Home sales in Canada saw continued weakness in October, with volume coming in 0.8 per cent lower than the same month a year earlier, and posting a 0.1 per cent decline from September, the Canadian Real Estate Association reports.
The national average home price remained flat year-over-year, CREA said, rising a miniscule 0.02 per cent.
However the report had some good news for Toronto and Vancouver, whose housing market have been under downward pressure. CREA says sales there improved from September. But sales in those cities, along with Montreal, were still lower than a year ago.
“These results suggest that the Canadian housing market overall has returned to a more sustainable pace,” said CREA economist Gregory Klump.
The Canadian Press reports:
OTTAWA - The Canadian Real Estate Association says the number of homes sold by its members last month was down slightly from September — continuing a trend begun in the summer when the latest mortgage reforms took effect.
CREA says 13,004 residential properties were sold in October through the industry-run MLS system, down about one-tenth of a percentage point from September on a seasonally adjusted basis.
The national average home price through MLS was also virtually unchanged from October last year at $361,516, an increase of just $80.
However, the number of new listings across Canada fell by 3.8 per cent in October from September, keeping the market balanced in terms of supply and demand.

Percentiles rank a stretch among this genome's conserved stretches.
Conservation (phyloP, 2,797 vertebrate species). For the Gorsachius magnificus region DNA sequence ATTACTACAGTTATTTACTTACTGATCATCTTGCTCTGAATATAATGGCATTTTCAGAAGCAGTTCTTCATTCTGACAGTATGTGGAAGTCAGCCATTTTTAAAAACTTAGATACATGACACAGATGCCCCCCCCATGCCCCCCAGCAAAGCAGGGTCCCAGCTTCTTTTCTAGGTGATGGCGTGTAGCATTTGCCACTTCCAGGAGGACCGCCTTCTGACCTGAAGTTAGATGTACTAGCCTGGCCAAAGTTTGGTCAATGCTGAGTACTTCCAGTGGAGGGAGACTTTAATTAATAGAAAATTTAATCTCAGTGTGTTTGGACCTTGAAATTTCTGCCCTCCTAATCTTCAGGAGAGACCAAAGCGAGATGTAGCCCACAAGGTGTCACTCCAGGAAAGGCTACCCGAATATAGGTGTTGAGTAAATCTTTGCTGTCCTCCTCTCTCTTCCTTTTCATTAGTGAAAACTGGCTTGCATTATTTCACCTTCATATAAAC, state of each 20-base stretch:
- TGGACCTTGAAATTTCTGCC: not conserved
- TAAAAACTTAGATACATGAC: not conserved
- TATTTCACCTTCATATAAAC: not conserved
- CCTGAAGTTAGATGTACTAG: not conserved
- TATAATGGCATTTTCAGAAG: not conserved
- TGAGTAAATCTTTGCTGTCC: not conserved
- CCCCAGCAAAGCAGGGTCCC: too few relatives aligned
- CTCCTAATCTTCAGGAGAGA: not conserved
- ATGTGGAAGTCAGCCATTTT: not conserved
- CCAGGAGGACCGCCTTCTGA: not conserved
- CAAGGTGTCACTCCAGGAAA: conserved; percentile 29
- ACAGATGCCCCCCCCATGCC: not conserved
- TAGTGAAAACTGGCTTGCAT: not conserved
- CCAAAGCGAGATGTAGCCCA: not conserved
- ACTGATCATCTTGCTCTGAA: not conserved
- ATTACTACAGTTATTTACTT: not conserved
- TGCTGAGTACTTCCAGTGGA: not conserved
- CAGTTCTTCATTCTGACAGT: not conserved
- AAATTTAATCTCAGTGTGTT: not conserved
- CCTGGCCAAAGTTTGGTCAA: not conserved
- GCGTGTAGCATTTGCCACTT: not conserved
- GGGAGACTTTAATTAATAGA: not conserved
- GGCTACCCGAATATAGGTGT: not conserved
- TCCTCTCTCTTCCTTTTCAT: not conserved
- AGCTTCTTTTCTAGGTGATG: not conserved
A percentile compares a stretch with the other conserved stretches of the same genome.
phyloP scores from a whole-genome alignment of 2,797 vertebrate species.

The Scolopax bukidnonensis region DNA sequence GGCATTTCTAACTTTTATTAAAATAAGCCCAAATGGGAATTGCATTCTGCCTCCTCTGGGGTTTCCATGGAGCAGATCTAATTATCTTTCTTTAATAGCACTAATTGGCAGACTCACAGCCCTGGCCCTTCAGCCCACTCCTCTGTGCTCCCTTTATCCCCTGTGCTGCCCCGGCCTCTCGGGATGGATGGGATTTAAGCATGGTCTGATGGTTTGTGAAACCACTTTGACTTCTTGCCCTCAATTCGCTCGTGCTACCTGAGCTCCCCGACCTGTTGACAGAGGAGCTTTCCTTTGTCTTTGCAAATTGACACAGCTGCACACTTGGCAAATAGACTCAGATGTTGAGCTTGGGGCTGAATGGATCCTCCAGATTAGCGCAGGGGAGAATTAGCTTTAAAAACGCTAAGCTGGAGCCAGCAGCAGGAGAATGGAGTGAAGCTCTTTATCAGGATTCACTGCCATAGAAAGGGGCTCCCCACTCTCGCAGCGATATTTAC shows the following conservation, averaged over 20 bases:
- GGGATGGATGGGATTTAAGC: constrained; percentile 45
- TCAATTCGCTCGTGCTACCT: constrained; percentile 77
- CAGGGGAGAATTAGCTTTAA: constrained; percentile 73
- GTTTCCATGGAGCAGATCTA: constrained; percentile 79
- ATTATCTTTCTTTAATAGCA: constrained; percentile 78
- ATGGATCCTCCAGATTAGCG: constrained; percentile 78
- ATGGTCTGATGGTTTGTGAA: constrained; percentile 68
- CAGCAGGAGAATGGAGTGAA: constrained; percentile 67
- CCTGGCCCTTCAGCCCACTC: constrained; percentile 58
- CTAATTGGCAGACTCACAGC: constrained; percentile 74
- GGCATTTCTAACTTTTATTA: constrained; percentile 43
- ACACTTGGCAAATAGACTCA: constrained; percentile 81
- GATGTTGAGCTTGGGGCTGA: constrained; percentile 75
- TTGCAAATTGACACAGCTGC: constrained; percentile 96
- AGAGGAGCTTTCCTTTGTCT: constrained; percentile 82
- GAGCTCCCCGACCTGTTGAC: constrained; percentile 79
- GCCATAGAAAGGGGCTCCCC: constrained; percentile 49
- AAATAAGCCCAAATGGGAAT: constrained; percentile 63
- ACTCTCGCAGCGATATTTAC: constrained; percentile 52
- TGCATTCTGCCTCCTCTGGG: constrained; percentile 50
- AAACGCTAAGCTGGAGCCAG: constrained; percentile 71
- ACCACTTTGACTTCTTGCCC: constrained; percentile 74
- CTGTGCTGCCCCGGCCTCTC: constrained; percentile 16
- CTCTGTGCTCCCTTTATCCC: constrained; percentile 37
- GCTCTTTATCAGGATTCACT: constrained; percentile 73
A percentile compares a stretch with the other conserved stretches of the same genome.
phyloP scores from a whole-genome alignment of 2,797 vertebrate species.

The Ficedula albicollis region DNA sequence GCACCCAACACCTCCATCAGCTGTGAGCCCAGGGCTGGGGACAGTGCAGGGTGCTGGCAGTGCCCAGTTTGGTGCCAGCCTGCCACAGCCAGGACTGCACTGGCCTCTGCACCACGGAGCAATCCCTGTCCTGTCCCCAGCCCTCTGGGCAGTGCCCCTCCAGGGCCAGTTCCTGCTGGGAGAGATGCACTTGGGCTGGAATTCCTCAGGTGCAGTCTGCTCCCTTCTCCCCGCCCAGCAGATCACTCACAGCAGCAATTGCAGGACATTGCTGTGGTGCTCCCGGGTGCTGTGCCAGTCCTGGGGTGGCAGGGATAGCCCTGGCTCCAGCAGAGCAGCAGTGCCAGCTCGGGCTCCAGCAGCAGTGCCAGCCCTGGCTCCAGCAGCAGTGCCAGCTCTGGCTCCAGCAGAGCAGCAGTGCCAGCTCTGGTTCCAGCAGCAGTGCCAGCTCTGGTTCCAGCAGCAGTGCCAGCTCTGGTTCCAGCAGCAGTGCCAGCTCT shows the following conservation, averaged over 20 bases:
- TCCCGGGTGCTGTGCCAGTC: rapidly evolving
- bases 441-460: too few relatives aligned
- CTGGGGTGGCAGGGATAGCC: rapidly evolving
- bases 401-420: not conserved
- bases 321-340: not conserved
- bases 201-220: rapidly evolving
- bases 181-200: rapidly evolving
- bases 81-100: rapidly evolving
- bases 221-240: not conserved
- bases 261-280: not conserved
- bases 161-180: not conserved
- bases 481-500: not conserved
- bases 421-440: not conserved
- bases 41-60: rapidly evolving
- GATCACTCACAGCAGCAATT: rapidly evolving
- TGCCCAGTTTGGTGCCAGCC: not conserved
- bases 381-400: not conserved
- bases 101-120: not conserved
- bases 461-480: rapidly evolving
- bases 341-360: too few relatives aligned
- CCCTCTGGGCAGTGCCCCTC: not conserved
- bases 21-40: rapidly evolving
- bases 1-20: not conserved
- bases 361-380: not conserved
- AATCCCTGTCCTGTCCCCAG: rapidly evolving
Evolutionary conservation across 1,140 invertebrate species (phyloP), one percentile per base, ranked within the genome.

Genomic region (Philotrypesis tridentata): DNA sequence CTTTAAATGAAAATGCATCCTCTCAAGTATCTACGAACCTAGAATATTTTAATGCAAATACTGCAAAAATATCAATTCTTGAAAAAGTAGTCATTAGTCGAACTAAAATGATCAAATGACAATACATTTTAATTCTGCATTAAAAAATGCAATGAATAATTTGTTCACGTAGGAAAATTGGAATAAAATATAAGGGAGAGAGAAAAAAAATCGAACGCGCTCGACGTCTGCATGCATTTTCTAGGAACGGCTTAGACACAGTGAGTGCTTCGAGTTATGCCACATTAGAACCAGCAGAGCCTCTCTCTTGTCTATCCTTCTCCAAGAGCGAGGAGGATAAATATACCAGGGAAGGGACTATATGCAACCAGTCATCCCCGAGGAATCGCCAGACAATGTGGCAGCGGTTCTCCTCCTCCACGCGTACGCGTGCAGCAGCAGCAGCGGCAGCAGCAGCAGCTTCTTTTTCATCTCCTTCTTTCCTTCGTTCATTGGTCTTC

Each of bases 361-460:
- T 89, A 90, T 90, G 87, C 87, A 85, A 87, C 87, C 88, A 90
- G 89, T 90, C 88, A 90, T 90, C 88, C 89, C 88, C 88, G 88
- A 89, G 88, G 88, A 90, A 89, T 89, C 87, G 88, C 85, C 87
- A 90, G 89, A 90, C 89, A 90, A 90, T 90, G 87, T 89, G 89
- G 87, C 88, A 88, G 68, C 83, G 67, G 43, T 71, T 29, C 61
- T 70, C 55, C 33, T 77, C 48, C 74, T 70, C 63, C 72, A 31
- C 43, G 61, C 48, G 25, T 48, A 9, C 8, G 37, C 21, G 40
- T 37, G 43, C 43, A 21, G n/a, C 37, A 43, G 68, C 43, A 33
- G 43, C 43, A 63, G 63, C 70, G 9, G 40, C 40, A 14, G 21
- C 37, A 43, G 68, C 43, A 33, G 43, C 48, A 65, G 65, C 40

There were 71,757 new listings in October, down from 74,618 in September.
A housing price index compiled by the association showed its smallest year-to-year gain since May 2011, rising 3.6 per cent from a year earlier to 156.4 in October.
The HPI is a benchmark that measures fluctuations over time, with January 2005 equal to 100.
CREA noted that the national statistics don't tell the whole story because of the localized nature of the real estate industry and the distorting impact of the large markets in Vancouver and Toronto.
Sales transactions were up compared with levels one year ago in almost two-thirds of all local markets, with Calgary leading the advances. Sales were below October 2011 levels in Toronto, Vancouver and Montreal.
Regina had the biggest year-to-year gain in HPI, with Calgary, Toronto, Montreal and the Fraser Valley region of the British Columbia also showing increases. Vancouver's HPI eased by 0.8 per cent to 158.3.
The national index was down 0.13 percentage point in October compared with September. Six of the seven localized indexes compiled by CREA were also down from September while Calgary was unchanged.
CREA says there are signs of diverging trends among local housing markets, with Alberta and Saskatchewan gaining strength and other traditionally hot areas cooling.
“Little has changed since national activity geared down in the wake of mortgage rules that came into force in July,” said Gregory Klump, CREA’s chief economist.
“Opinions differ about how sharply sales have slowed depending on the local housing market.”
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